Aug. 15th, 2010

aleph3: (Default)
A couple of weeks ago now I pitched in to help with the annual inventory at my wife's bookstore. The end product is actually an abstraction of inventory: they don't need titles, or even a count of books, just the total cover price.

This is done by several pairs of people, one person to iterate over the shelves in a section and call down prices, and another to total them on a printing calculator. I naturally had an initial reaction of "can't a general-purpose computer - a laptop with a spreadsheet or a mobile device - do this just as well?", which I soon withdrew, having observed:

- the calculator effectively throttles the flow of information to a manageable pass, by sending a very audible signal that the last number has been entered
- the calculator has a very visible audit trail of all actions, even errors and the recovery therefrom

Most shared activities involve a certain amount of coordination, but the manner of that coordination can have different qualities of efficiency and pleasantness for the participants. For instance, in this case, the person entering the numbers could say "Next" if the operation was silent, but over several hours that gets to be unneeded wear-and-tear on the vocal cords.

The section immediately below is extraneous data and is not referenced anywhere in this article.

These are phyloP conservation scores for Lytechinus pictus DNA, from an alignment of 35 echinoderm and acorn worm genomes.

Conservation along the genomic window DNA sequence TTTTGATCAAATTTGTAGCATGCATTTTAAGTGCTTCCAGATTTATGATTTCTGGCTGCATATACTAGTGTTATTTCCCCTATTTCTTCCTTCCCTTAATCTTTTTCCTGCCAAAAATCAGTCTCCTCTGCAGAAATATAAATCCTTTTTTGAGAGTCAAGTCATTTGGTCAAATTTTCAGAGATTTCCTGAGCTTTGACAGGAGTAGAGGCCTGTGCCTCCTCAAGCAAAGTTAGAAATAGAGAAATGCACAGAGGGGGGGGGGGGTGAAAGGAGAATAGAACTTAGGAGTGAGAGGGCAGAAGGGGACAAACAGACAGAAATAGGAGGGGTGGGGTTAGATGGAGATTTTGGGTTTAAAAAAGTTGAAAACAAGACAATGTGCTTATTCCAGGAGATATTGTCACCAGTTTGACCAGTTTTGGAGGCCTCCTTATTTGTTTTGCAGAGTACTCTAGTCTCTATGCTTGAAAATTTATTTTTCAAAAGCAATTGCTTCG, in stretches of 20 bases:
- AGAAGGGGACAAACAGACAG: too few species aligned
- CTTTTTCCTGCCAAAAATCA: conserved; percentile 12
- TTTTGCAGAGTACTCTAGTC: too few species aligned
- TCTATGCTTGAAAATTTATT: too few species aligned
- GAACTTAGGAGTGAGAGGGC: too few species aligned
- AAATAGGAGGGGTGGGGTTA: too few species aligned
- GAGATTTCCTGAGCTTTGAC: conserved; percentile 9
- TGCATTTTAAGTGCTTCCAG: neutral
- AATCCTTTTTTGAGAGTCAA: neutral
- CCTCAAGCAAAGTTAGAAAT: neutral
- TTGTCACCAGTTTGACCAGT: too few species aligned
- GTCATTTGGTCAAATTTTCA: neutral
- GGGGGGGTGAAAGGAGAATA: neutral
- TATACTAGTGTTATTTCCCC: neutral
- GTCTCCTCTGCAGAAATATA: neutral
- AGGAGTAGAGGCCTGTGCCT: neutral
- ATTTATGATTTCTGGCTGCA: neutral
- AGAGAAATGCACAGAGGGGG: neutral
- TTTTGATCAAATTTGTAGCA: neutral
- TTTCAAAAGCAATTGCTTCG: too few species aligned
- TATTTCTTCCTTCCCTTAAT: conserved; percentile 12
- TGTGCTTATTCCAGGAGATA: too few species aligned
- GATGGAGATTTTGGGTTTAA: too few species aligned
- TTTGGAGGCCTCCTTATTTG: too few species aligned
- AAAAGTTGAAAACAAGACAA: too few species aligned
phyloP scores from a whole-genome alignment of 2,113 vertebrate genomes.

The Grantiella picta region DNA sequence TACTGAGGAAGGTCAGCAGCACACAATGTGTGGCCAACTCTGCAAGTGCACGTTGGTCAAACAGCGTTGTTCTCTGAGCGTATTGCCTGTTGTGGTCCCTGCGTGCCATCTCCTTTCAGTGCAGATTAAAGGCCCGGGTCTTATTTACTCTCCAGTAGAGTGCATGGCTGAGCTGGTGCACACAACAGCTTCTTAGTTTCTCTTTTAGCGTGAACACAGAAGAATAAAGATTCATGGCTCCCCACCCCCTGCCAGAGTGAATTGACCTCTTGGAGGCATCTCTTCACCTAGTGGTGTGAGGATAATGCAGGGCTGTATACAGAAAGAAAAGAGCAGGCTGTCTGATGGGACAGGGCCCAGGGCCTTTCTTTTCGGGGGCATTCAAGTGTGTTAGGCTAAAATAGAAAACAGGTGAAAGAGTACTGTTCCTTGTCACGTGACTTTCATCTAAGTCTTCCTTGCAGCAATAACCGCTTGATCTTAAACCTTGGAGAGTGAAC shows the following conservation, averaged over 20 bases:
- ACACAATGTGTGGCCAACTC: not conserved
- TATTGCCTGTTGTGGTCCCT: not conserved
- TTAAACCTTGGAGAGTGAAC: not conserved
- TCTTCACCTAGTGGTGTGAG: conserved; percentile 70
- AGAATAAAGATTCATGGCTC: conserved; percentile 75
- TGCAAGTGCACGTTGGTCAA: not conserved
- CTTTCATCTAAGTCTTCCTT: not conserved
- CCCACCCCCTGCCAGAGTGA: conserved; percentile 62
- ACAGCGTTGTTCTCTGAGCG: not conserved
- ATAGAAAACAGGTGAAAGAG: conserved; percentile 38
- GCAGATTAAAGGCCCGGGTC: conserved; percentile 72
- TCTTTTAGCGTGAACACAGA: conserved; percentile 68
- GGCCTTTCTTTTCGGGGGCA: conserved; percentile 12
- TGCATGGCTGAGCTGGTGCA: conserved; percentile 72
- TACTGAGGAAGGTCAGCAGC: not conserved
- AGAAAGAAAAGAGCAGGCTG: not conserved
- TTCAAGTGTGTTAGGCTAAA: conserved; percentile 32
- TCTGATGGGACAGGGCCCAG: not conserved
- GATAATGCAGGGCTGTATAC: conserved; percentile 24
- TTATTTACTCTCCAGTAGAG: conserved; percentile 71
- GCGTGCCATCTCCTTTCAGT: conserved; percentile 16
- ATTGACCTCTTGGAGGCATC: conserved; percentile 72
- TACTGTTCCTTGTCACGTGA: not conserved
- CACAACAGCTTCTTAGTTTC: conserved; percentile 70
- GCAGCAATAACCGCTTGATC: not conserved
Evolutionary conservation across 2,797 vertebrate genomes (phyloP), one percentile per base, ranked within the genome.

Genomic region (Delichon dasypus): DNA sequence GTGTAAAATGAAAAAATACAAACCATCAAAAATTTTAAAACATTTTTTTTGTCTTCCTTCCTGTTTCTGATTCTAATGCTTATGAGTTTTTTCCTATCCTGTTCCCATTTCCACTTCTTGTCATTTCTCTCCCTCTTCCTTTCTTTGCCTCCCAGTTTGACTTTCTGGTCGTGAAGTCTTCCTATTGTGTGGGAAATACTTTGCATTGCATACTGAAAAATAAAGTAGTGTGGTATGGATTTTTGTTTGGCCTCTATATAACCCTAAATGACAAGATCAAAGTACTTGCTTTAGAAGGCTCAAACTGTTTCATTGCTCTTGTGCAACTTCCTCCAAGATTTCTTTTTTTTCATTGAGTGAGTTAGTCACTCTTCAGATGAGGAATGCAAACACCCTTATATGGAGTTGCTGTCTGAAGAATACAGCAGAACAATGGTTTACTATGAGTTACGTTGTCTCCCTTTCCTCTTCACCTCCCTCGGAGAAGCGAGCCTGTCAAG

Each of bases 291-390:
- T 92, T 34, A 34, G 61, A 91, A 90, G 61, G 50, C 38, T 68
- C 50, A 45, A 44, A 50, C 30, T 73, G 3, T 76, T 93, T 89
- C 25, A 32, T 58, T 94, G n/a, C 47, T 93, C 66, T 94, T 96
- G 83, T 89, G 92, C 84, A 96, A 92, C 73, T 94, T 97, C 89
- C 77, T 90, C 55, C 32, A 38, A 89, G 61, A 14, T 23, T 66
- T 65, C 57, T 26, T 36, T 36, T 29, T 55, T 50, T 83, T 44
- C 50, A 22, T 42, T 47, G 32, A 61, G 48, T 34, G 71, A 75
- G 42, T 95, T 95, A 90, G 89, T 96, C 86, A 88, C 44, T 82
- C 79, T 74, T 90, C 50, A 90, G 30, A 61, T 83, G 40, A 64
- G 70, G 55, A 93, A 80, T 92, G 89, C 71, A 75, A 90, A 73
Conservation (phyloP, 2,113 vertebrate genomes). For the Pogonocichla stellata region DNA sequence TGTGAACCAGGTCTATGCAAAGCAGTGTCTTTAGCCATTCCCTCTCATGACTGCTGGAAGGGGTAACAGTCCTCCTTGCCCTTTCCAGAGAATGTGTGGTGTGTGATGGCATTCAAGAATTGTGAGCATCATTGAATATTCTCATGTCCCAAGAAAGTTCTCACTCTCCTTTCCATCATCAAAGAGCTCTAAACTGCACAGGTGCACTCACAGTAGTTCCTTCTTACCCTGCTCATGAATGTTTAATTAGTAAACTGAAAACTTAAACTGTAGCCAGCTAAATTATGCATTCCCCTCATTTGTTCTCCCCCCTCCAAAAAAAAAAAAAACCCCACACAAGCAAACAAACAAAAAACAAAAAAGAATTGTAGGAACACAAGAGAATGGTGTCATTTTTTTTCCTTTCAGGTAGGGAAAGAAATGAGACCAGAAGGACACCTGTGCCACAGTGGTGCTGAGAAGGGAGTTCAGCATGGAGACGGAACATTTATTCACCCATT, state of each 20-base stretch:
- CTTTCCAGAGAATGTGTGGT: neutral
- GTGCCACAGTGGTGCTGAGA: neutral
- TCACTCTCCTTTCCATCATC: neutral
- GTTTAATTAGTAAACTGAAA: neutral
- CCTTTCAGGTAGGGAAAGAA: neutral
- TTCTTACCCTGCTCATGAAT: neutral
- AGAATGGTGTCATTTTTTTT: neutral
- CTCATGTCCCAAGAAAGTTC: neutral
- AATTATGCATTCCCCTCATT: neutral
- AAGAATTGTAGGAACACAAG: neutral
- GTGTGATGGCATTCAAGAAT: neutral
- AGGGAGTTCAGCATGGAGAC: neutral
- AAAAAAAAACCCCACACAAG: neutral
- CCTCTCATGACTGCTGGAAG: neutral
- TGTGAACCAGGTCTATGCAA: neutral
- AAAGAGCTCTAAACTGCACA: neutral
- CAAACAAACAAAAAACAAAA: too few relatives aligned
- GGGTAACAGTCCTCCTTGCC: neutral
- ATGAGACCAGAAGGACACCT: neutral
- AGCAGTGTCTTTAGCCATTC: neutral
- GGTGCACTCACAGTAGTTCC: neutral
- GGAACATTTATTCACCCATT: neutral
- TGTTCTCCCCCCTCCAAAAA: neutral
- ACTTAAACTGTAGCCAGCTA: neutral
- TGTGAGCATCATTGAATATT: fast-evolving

(One of my favourite examples of "conservation of coordinating information" is paying in cash between Canada and the US. Canadian bills differ sharply in colour and are hard to mistake for one another; with American banknotes, the differences are subtle where they exist at all. So in the US, I've observed, people tend to hand over bills with "There's (denomination)", and the cashier echoes it back. Having picked up this habit, I now find myself doing it in Canada, and of course I sometimes get looked at as though I've just called someone an idiot.)

Some of the other out-of-band benefits of doing things the current way are:
- maintaining a community of people with some solid connection to the business other than being employees or patrons (full disclosure: we got compensated with store credit)
- running several sets of eyes over the whole store, increasing the chance of catching moved or mis-filed books, weird shit placed on shelves (Chick tracts, or the like), and things like that

And you know, apart from a data-entry app which makes a "ka-CHUNK" sound, I can't really think of a very helpful way to replace the adding calculator. Things in a system just tend to have a whole range of undocumented side effects: a recent classic example being that LED traffic lights don't melt snow the way incandescent lights used to, so municipalities now need to dust them off by hand. I'm never gonna say that the lesson is "don't change anything ever", but higher-order effects always need to be considered. Which sounds easy but is hard. At the very least, though, it means that the people who work with a system directly need a lot of input, and not just their managers and the people holding the purse-strings.


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August 2010

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